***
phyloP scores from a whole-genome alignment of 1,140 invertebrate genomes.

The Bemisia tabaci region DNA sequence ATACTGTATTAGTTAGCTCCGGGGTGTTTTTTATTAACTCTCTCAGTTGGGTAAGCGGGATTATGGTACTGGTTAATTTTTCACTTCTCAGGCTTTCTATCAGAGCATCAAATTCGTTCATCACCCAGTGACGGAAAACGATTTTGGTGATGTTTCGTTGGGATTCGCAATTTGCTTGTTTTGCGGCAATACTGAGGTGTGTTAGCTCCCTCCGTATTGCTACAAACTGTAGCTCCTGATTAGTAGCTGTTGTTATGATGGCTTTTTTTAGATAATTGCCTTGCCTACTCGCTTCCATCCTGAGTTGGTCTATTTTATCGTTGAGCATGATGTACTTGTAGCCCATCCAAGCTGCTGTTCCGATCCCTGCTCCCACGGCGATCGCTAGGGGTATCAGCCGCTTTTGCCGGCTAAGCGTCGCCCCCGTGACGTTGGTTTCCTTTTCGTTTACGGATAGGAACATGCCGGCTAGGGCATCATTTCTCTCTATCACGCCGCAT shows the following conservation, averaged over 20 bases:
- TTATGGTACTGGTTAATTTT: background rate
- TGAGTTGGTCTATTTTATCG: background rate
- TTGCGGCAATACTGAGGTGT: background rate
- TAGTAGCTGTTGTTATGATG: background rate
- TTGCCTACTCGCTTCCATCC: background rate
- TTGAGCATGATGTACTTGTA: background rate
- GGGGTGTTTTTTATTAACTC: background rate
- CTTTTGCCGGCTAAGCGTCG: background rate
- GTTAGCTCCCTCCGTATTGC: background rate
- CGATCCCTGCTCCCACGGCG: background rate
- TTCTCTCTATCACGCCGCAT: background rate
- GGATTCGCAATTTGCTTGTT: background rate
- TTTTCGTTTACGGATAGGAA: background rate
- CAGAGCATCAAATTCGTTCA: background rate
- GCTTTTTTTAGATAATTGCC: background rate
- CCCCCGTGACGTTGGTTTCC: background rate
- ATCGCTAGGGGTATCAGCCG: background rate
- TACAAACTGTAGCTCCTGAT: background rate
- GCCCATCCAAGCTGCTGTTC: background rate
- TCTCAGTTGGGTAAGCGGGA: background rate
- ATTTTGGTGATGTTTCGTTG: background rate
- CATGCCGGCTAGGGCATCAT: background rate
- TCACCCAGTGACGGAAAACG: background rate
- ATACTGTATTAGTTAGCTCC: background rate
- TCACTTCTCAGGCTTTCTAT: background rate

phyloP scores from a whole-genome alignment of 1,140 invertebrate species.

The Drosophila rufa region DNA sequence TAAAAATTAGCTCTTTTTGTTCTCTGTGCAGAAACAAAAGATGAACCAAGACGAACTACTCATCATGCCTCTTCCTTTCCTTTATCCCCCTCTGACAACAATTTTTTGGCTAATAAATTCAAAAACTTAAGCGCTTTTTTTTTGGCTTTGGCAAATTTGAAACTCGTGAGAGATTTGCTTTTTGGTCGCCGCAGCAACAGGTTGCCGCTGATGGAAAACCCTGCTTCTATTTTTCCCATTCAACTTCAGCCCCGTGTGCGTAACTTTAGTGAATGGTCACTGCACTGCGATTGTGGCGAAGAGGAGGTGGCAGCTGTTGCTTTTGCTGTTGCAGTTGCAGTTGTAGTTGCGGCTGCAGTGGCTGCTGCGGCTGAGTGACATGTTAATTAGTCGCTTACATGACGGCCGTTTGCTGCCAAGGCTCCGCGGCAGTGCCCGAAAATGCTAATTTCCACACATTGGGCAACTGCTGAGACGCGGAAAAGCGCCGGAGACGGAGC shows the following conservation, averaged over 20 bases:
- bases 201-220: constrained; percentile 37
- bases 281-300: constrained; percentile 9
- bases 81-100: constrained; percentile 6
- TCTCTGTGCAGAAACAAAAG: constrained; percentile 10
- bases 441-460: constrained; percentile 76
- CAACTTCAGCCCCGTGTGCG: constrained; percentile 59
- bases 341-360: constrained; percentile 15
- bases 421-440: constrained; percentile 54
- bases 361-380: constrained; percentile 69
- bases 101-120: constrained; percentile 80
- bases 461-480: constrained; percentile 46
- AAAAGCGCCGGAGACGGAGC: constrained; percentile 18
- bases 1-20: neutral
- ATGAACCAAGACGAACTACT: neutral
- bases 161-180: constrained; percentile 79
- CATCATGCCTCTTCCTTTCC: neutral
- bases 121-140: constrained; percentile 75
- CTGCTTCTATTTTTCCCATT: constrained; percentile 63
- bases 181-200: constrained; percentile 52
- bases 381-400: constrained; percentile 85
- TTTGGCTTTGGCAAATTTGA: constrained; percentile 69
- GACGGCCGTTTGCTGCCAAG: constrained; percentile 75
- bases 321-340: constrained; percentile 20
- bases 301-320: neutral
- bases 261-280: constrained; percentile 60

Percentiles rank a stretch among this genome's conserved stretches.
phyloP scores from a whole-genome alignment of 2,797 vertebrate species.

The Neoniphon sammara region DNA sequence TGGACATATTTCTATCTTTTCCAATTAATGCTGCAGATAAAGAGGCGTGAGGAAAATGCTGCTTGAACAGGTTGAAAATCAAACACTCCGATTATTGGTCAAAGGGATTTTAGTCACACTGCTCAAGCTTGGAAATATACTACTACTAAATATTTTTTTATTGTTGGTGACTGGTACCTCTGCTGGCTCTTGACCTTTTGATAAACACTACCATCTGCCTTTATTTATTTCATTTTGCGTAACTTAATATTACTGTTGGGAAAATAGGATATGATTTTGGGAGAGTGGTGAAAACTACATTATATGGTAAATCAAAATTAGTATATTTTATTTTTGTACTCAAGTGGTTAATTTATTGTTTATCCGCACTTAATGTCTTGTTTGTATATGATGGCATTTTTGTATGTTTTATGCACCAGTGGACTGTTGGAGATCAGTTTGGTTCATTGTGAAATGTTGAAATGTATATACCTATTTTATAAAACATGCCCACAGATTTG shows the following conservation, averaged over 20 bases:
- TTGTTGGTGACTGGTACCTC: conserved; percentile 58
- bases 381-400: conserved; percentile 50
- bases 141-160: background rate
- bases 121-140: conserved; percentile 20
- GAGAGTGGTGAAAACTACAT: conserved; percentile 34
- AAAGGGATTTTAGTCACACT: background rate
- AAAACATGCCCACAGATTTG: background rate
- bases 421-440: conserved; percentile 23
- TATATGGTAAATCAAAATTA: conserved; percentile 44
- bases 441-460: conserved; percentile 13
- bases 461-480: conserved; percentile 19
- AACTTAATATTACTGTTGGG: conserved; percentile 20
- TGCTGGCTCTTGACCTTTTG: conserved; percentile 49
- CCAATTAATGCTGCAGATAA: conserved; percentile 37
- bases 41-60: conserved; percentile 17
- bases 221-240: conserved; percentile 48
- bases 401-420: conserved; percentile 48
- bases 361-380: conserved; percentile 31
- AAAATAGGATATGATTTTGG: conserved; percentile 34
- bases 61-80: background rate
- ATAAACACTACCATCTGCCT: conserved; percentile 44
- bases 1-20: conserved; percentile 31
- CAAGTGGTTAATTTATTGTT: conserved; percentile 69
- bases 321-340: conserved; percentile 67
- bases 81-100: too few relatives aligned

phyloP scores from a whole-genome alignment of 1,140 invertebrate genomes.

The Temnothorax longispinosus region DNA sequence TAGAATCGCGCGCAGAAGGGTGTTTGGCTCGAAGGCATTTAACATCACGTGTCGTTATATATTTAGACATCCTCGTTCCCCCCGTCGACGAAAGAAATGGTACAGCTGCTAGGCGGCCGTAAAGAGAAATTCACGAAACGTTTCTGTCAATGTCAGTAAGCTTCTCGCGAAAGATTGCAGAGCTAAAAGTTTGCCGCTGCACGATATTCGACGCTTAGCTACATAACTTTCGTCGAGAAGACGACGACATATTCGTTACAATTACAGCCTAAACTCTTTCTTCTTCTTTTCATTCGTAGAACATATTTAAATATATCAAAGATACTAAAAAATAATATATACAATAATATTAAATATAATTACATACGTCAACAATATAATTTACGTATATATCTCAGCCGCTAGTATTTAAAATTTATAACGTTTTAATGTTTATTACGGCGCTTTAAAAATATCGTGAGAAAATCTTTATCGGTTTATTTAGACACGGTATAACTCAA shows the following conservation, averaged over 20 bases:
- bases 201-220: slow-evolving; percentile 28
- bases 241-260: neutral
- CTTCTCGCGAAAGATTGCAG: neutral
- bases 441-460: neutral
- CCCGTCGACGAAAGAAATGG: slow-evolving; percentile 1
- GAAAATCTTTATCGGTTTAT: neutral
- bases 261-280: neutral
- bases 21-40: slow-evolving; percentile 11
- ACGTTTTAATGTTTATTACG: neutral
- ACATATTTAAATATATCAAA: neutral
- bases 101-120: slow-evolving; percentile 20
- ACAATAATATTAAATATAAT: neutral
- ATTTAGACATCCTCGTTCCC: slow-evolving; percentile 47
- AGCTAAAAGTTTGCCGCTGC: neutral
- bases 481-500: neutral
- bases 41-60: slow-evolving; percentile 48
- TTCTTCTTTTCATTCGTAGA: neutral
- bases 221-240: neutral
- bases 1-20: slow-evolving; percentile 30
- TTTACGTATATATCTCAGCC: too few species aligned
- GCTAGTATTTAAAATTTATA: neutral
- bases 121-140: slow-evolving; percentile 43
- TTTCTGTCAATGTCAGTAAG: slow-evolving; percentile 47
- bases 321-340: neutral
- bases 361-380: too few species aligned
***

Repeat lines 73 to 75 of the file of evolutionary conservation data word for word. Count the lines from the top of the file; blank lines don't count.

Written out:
- bases 221-240: conserved; percentile 48
- bases 401-420: conserved; percentile 48
- bases 361-380: conserved; percentile 31